Perhaps because I am still considering the loss of Cole Campbell, a visionary civic journalist, Dean of the School of Journalism at the University of Nevada and an extraordinary human being…perhaps it is because earlier this week I spent six hours developing a citizen journalism program at my kitchen table with Marla Crockett, veteran public radio news director…
In any event, I was drawn to this article speculating the future of newspapers and television by Bob Daley (Kettering Foundation) in his weekly Friday Letter from Home. Over lunch, Bob and Idit Manosevitch, a Foundation “ABD – all but dissertation” posed the question to an editorial writer for the Dayton Daily News, “What will newspapers and television look like in the next several years?” The following were his thoughts:
- Everybody is going to be smaller.
- Everybody is going to be way more local, if not totally local.
- National and international news and opinion will either disappear or be so reduced in emphases that it won’t matter much.
- Newspapers and local stations will start to become much better guides to the Internet than they are now.
- Newspapers and local stations will continue to be — in print, on the air and online — the most trusted and most used sources of much local news.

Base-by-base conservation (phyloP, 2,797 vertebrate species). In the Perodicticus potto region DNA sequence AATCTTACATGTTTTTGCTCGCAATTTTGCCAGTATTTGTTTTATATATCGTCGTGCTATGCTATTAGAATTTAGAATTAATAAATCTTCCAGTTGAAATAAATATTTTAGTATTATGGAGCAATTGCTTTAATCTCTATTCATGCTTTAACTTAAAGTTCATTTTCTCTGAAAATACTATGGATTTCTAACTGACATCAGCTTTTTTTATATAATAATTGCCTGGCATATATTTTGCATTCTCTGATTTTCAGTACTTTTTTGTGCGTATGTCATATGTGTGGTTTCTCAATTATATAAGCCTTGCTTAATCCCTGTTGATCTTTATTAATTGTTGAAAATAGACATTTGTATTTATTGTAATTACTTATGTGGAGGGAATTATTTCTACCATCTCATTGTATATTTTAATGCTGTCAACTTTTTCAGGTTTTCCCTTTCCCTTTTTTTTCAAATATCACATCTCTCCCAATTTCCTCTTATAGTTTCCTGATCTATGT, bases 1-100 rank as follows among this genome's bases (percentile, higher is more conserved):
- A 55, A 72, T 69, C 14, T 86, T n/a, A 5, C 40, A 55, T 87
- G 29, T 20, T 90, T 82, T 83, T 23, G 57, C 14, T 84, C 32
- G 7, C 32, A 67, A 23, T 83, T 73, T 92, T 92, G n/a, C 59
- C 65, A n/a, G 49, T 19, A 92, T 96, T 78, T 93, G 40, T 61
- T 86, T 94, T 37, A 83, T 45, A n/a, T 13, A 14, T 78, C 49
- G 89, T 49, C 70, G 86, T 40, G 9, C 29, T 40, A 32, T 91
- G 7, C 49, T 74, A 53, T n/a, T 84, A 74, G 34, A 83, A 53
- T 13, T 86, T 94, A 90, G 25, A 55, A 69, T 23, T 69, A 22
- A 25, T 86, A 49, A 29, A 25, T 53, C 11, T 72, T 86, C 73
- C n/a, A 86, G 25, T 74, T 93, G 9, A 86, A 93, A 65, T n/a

- And both will continue to be the providers of certain local advertising that won’t work well on the web — timely, full-color, newspaper — size display ads.
- Newspapers will continue to be a remarkably cheaper alternative to the Post Office for delibery of certain stand-alone advertising products like coupons and circulars.
- And, finally, local editorial writers and editors will continue to be a — if not the — most valuable source for political information, informed judgment, and relevant local opinion — but only if they stay ahead of the changes going on right now.
- You will all be married to the Internet. You will all be bloggers. And you will also continue to provide information in print and through broadcasts.
“Even if you believe only half of what I’ve just said, you’re looking at an uncertain and changing future,” he continued.
SO…Do you agree? What are the implications for us as news consumers? What is the role of citizen journalists? What role do public forums have in this potential future?